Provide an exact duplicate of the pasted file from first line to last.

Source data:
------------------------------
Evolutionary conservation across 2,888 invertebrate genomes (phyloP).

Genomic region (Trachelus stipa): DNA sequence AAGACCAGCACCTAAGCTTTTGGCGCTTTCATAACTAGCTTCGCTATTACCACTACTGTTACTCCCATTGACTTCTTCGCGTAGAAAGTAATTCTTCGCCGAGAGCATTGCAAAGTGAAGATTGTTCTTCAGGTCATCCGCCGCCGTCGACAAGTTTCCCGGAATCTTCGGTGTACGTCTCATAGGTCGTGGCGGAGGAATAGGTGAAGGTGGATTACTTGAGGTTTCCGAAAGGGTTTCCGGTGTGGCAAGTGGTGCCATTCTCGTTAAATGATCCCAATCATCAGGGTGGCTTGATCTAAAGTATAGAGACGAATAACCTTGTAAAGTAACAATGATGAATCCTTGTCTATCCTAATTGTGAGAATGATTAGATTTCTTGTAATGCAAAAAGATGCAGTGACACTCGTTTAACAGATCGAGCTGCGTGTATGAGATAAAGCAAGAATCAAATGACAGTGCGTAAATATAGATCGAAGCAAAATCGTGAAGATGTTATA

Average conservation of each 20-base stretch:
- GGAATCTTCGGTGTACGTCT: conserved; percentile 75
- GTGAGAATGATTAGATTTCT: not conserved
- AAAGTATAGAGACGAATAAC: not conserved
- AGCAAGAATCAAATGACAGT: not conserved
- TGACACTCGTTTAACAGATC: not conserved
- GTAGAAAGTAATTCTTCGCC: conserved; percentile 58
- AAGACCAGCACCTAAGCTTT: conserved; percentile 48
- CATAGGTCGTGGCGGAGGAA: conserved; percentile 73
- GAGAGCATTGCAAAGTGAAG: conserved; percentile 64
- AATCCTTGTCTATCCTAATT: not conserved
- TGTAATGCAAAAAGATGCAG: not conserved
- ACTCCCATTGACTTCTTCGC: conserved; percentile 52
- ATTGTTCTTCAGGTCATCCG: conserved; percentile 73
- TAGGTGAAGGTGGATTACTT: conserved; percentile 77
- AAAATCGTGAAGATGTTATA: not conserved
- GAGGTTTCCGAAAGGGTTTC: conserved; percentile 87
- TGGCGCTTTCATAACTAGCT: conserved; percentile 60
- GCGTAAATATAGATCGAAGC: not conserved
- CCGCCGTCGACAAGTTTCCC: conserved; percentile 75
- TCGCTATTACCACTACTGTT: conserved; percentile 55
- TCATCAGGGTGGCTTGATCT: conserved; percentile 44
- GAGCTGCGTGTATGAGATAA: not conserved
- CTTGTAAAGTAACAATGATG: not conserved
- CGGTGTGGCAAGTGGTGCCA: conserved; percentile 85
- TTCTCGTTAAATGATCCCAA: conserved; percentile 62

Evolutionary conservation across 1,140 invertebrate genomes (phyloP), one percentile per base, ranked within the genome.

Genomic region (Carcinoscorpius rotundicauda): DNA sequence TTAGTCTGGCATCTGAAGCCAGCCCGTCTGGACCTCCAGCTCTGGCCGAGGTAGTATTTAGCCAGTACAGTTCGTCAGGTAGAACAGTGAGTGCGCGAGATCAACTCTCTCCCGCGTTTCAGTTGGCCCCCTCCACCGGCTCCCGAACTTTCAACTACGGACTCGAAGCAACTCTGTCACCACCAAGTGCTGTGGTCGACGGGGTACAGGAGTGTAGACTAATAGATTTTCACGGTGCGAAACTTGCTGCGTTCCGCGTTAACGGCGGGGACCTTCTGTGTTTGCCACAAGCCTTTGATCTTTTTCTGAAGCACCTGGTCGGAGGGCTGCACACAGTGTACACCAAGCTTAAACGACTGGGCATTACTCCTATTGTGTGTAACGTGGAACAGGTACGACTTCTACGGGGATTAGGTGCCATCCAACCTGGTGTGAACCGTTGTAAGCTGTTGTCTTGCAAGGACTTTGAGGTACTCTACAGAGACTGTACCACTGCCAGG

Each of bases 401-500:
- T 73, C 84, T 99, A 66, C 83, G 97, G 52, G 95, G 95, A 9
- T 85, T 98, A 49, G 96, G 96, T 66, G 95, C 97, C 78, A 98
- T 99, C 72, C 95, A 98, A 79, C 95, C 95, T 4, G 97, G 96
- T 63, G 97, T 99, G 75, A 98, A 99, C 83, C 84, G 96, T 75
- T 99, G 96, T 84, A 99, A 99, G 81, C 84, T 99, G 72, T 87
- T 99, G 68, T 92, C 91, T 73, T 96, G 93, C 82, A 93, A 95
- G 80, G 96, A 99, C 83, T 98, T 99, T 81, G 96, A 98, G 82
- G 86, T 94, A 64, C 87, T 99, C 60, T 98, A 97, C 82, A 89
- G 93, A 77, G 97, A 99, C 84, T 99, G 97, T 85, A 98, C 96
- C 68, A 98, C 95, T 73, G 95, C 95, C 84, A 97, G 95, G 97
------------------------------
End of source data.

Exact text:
Evolutionary conservation across 2,888 invertebrate genomes (phyloP).

Genomic region (Trachelus stipa): DNA sequence AAGACCAGCACCTAAGCTTTTGGCGCTTTCATAACTAGCTTCGCTATTACCACTACTGTTACTCCCATTGACTTCTTCGCGTAGAAAGTAATTCTTCGCCGAGAGCATTGCAAAGTGAAGATTGTTCTTCAGGTCATCCGCCGCCGTCGACAAGTTTCCCGGAATCTTCGGTGTACGTCTCATAGGTCGTGGCGGAGGAATAGGTGAAGGTGGATTACTTGAGGTTTCCGAAAGGGTTTCCGGTGTGGCAAGTGGTGCCATTCTCGTTAAATGATCCCAATCATCAGGGTGGCTTGATCTAAAGTATAGAGACGAATAACCTTGTAAAGTAACAATGATGAATCCTTGTCTATCCTAATTGTGAGAATGATTAGATTTCTTGTAATGCAAAAAGATGCAGTGACACTCGTTTAACAGATCGAGCTGCGTGTATGAGATAAAGCAAGAATCAAATGACAGTGCGTAAATATAGATCGAAGCAAAATCGTGAAGATGTTATA

Average conservation of each 20-base stretch:
- GGAATCTTCGGTGTACGTCT: conserved; percentile 75
- GTGAGAATGATTAGATTTCT: not conserved
- AAAGTATAGAGACGAATAAC: not conserved
- AGCAAGAATCAAATGACAGT: not conserved
- TGACACTCGTTTAACAGATC: not conserved
- GTAGAAAGTAATTCTTCGCC: conserved; percentile 58
- AAGACCAGCACCTAAGCTTT: conserved; percentile 48
- CATAGGTCGTGGCGGAGGAA: conserved; percentile 73
- GAGAGCATTGCAAAGTGAAG: conserved; percentile 64
- AATCCTTGTCTATCCTAATT: not conserved
- TGTAATGCAAAAAGATGCAG: not conserved
- ACTCCCATTGACTTCTTCGC: conserved; percentile 52
- ATTGTTCTTCAGGTCATCCG: conserved; percentile 73
- TAGGTGAAGGTGGATTACTT: conserved; percentile 77
- AAAATCGTGAAGATGTTATA: not conserved
- GAGGTTTCCGAAAGGGTTTC: conserved; percentile 87
- TGGCGCTTTCATAACTAGCT: conserved; percentile 60
- GCGTAAATATAGATCGAAGC: not conserved
- CCGCCGTCGACAAGTTTCCC: conserved; percentile 75
- TCGCTATTACCACTACTGTT: conserved; percentile 55
- TCATCAGGGTGGCTTGATCT: conserved; percentile 44
- GAGCTGCGTGTATGAGATAA: not conserved
- CTTGTAAAGTAACAATGATG: not conserved
- CGGTGTGGCAAGTGGTGCCA: conserved; percentile 85
- TTCTCGTTAAATGATCCCAA: conserved; percentile 62

Evolutionary conservation across 1,140 invertebrate genomes (phyloP), one percentile per base, ranked within the genome.

Genomic region (Carcinoscorpius rotundicauda): DNA sequence TTAGTCTGGCATCTGAAGCCAGCCCGTCTGGACCTCCAGCTCTGGCCGAGGTAGTATTTAGCCAGTACAGTTCGTCAGGTAGAACAGTGAGTGCGCGAGATCAACTCTCTCCCGCGTTTCAGTTGGCCCCCTCCACCGGCTCCCGAACTTTCAACTACGGACTCGAAGCAACTCTGTCACCACCAAGTGCTGTGGTCGACGGGGTACAGGAGTGTAGACTAATAGATTTTCACGGTGCGAAACTTGCTGCGTTCCGCGTTAACGGCGGGGACCTTCTGTGTTTGCCACAAGCCTTTGATCTTTTTCTGAAGCACCTGGTCGGAGGGCTGCACACAGTGTACACCAAGCTTAAACGACTGGGCATTACTCCTATTGTGTGTAACGTGGAACAGGTACGACTTCTACGGGGATTAGGTGCCATCCAACCTGGTGTGAACCGTTGTAAGCTGTTGTCTTGCAAGGACTTTGAGGTACTCTACAGAGACTGTACCACTGCCAGG

Each of bases 401-500:
- T 73, C 84, T 99, A 66, C 83, G 97, G 52, G 95, G 95, A 9
- T 85, T 98, A 49, G 96, G 96, T 66, G 95, C 97, C 78, A 98
- T 99, C 72, C 95, A 98, A 79, C 95, C 95, T 4, G 97, G 96
- T 63, G 97, T 99, G 75, A 98, A 99, C 83, C 84, G 96, T 75
- T 99, G 96, T 84, A 99, A 99, G 81, C 84, T 99, G 72, T 87
- T 99, G 68, T 92, C 91, T 73, T 96, G 93, C 82, A 93, A 95
- G 80, G 96, A 99, C 83, T 98, T 99, T 81, G 96, A 98, G 82
- G 86, T 94, A 64, C 87, T 99, C 60, T 98, A 97, C 82, A 89
- G 93, A 77, G 97, A 99, C 84, T 99, G 97, T 85, A 98, C 96
- C 68, A 98, C 95, T 73, G 95, C 95, C 84, A 97, G 95, G 97